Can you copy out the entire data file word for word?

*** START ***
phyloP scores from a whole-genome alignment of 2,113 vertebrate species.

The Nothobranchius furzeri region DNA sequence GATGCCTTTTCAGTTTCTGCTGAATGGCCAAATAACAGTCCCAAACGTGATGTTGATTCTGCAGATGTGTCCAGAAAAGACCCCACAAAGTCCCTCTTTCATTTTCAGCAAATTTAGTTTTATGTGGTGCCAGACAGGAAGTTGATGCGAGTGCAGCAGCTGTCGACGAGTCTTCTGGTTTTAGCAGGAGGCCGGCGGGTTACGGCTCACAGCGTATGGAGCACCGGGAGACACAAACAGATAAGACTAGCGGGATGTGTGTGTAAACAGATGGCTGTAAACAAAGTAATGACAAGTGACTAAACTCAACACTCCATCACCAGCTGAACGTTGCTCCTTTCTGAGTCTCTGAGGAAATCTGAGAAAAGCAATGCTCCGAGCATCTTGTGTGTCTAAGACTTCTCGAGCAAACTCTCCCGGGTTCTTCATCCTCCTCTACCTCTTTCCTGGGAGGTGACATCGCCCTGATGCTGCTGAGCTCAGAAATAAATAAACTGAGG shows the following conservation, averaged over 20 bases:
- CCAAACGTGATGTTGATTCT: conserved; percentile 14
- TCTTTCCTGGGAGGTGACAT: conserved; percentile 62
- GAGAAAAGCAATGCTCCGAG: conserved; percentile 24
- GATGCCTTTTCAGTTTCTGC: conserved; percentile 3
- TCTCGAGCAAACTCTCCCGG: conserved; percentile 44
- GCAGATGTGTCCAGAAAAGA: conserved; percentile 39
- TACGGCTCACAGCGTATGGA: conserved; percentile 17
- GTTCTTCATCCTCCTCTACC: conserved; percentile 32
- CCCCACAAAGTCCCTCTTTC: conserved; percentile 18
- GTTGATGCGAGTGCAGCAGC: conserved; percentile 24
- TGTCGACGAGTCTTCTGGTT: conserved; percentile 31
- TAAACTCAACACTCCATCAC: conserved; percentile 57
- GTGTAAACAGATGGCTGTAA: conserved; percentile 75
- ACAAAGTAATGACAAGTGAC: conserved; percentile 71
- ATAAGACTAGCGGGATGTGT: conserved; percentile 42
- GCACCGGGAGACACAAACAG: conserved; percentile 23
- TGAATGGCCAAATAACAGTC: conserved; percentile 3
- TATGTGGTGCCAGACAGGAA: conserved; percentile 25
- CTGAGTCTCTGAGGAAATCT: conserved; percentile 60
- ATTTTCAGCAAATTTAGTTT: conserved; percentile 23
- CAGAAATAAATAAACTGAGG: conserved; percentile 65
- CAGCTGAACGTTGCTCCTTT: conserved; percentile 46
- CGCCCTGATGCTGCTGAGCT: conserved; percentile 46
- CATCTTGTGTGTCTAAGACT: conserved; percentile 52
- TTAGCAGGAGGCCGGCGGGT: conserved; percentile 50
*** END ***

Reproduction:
phyloP scores from a whole-genome alignment of 2,113 vertebrate species.

The Nothobranchius furzeri region DNA sequence GATGCCTTTTCAGTTTCTGCTGAATGGCCAAATAACAGTCCCAAACGTGATGTTGATTCTGCAGATGTGTCCAGAAAAGACCCCACAAAGTCCCTCTTTCATTTTCAGCAAATTTAGTTTTATGTGGTGCCAGACAGGAAGTTGATGCGAGTGCAGCAGCTGTCGACGAGTCTTCTGGTTTTAGCAGGAGGCCGGCGGGTTACGGCTCACAGCGTATGGAGCACCGGGAGACACAAACAGATAAGACTAGCGGGATGTGTGTGTAAACAGATGGCTGTAAACAAAGTAATGACAAGTGACTAAACTCAACACTCCATCACCAGCTGAACGTTGCTCCTTTCTGAGTCTCTGAGGAAATCTGAGAAAAGCAATGCTCCGAGCATCTTGTGTGTCTAAGACTTCTCGAGCAAACTCTCCCGGGTTCTTCATCCTCCTCTACCTCTTTCCTGGGAGGTGACATCGCCCTGATGCTGCTGAGCTCAGAAATAAATAAACTGAGG shows the following conservation, averaged over 20 bases:
- CCAAACGTGATGTTGATTCT: conserved; percentile 14
- TCTTTCCTGGGAGGTGACAT: conserved; percentile 62
- GAGAAAAGCAATGCTCCGAG: conserved; percentile 24
- GATGCCTTTTCAGTTTCTGC: conserved; percentile 3
- TCTCGAGCAAACTCTCCCGG: conserved; percentile 44
- GCAGATGTGTCCAGAAAAGA: conserved; percentile 39
- TACGGCTCACAGCGTATGGA: conserved; percentile 17
- GTTCTTCATCCTCCTCTACC: conserved; percentile 32
- CCCCACAAAGTCCCTCTTTC: conserved; percentile 18
- GTTGATGCGAGTGCAGCAGC: conserved; percentile 24
- TGTCGACGAGTCTTCTGGTT: conserved; percentile 31
- TAAACTCAACACTCCATCAC: conserved; percentile 57
- GTGTAAACAGATGGCTGTAA: conserved; percentile 75
- ACAAAGTAATGACAAGTGAC: conserved; percentile 71
- ATAAGACTAGCGGGATGTGT: conserved; percentile 42
- GCACCGGGAGACACAAACAG: conserved; percentile 23
- TGAATGGCCAAATAACAGTC: conserved; percentile 3
- TATGTGGTGCCAGACAGGAA: conserved; percentile 25
- CTGAGTCTCTGAGGAAATCT: conserved; percentile 60
- ATTTTCAGCAAATTTAGTTT: conserved; percentile 23
- CAGAAATAAATAAACTGAGG: conserved; percentile 65
- CAGCTGAACGTTGCTCCTTT: conserved; percentile 46
- CGCCCTGATGCTGCTGAGCT: conserved; percentile 46
- CATCTTGTGTGTCTAAGACT: conserved; percentile 52
- TTAGCAGGAGGCCGGCGGGT: conserved; percentile 50